I’m chronicling my first “Big Group Band Trip” to Europe in 1997 and trying to draw some comparisons to the Europe travel experience of today. Continuing my journal entry…
“June 6, 1997
We arrived in Paris at 9:15 a.m.. After clearing customs we were met by our EF tour guide, Lisa. She so far seems to be super! We transferred (by private bus, with an Italian driver named Alberto) to our hotel ‘Residence Internationale de Paris,’ 44 rue Louis Lumiere.
Right now we are in our hotel, our luggage is stored, and we are meeting with Lisa and being briefed on Paris and the Metro.
After leaving the hotel we took the Metro to Montmartre (Anvers stop-this has the famous Art Nouveau entrance). Here we ate lunch consisting of hotdog with cheese (15FF) and a Diet coke (10FF) at the foot of the Sacre Cour. The we hiked up many steps to the Basilica and went inside. It was somewhat impressive if for nothing but its size alone. The views from here are great; you can see all of Paris looking South across the river. If you lean out and look way to the right, you can even see the Eiffel Tower.
We then toured the old town of Montmartre where the Bohemian artists gathered (in the mid 20th century). Today the place is still filled with artists gathering to sketch, draw, and sell portraits. Sarah, Sabrina, and Carey got sketches done of themselves (20FF-150FF).
I am feeling OK-not too much jet-lag! But I think this is due to my sleeping on the flight over. Holly hurled and Leslie is not feeling too well either. All I can remember is how I felt in Amsterdam in 1995, so I sympathize with them.
From Montmartre, we went by subway to the old market place with outside vendors of fruit called Rue de Sentier (MO:Sentier). A brief walk through took us to our restaurant for the evening called the “Hippopotomus.” Here we dined on white rice, chicken ka-bobs, salad, and chocolate mousse. Coke Light was purchased for 10FF.
After eating, we ‘Metro-ed’ to the hotel where I immediately fell asleep. The kids and other parents did as well.
December 2007 Reflections-
If I remember correctly, clearing security and customs was a breeze. It was in the “old” Terminal I Charles De Gaulle. I remember thinking that I’d seen these inclined escalators and walkways (housed in a tube) in a James Bond movie. Today that place seems so “old” and run down. Last summer, we went through Terminal I several times and it seemed they were always working on the place with new sheetrock, barriers, and layouts.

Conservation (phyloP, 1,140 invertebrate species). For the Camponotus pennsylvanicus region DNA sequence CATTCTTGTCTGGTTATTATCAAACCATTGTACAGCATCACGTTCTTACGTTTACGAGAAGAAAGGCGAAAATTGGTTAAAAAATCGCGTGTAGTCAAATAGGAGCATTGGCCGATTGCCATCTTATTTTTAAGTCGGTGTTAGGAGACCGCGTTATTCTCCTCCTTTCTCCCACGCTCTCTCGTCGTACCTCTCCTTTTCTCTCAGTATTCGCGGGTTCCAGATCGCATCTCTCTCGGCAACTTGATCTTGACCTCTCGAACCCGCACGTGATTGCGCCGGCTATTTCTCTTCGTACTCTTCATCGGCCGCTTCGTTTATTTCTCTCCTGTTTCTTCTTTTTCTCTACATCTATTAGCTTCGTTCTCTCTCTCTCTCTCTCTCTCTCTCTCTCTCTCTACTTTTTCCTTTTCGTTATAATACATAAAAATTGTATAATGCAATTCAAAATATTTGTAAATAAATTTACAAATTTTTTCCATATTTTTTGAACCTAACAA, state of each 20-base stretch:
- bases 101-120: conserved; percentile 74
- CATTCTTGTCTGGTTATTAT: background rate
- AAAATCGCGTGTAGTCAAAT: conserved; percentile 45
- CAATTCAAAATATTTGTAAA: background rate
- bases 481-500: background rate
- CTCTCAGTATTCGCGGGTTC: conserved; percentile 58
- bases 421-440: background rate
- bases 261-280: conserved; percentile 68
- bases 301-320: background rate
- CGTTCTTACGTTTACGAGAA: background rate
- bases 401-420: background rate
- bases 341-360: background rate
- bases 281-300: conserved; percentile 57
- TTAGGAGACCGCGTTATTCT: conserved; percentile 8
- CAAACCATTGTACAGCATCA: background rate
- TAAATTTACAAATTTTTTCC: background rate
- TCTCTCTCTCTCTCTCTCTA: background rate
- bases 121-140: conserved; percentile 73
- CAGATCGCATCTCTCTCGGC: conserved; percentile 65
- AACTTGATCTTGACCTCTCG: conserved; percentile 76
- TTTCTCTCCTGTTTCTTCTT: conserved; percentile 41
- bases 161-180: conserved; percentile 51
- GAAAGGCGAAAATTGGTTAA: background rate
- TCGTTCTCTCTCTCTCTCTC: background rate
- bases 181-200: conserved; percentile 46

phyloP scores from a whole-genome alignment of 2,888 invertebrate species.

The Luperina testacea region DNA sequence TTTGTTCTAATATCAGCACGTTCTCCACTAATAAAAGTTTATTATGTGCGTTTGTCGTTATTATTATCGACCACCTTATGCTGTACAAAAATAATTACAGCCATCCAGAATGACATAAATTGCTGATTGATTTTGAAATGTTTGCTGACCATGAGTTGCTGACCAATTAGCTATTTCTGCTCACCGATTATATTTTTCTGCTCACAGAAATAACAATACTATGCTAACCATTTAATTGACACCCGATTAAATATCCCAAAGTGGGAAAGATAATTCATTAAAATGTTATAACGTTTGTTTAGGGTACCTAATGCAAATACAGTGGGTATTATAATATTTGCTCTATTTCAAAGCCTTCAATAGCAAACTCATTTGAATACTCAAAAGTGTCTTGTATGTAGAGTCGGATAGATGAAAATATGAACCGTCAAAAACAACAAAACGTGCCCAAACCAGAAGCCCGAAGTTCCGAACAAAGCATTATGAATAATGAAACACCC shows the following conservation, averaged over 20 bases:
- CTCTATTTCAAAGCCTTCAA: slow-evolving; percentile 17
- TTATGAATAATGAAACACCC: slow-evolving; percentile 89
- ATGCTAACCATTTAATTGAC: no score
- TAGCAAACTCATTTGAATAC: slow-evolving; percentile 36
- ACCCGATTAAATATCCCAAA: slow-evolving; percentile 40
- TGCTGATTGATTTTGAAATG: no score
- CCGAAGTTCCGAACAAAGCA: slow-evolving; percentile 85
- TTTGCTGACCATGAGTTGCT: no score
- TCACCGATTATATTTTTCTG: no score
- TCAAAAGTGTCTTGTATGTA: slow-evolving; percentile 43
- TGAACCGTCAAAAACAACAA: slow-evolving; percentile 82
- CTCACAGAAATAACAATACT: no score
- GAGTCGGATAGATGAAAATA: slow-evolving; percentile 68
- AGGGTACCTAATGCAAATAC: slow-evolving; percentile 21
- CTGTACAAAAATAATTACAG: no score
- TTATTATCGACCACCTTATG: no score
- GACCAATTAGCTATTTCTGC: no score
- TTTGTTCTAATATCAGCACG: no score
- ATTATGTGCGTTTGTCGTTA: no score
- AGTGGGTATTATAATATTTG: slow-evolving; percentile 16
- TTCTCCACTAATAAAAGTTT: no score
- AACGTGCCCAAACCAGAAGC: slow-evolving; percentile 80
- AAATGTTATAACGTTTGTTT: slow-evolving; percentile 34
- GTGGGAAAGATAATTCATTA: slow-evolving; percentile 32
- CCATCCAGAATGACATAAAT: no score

Montmartre has not changed much in fifty years. So, when I took my students there in 1997, it was pretty much like being there today. Rounding the corner, as you head to the left of the Sacre Cour, the local artists and sketchers still hound you to get a portrait or sketch. No matter what, there is always a “good deal.” Keep walking and the price will go down, and down , and with just a hint of interest, down even more.
Hotdogs and Diet Coke! What was I thinking! Now-a-days I walk the 200+ steps to the Sacre Cour, give everybody a chance to look around, catch their breath, and see inside. Then we would head uphill and around the corner to Montmartre, fight the artist gaunlet, and visit Place du Tertre.
For a snack of soup, cheese, or salad, there is no place better the one of the cafes surrounding Place du Tertre. Mix that with a coffee or glass of wine and the ambiance is devine. For a more substantial dining experience, walk on down toward the windmill and find a local place. I’ve got plenty of suggestions for dinner.
How about that exchange rate?!
15FF for a hotdog= $1.50USD back then
10FF for a coke light= $1.00USD
sketches and paintings 20FF-150FF=$4-20USD
Rue de Sentier, that’s near the Borse, and that’s just a short distance from the “market area” I referred to known as les Halles. This grand market place is no longer there, in fact it was leveled in 1971 and replaced with a pitiful underground marketlace, now a major RER station.
The Hippopotomus! White rice, kabobs, etc….one of the main reason I decided to venture out on my own. There is soooo much more to Parisian cuisine than this!
And I can’t leave without discussing the hotel Residence Internationale de Paris. This place is OK, but it was way, way, way out on the outskirts of the city center. It took a 30 minute Metro ride with several changes just to get to Notre Dame. The neighborhood was a little sketchy with hookers on the streets between Metro stops. Don’t get me wrong, I even used this place once after founding my tour company, but there is a lot better to be had for the price in Paris.
So end my discourse on tour reflections from June 6, 1997. Hope you’ve gained a little travel insight!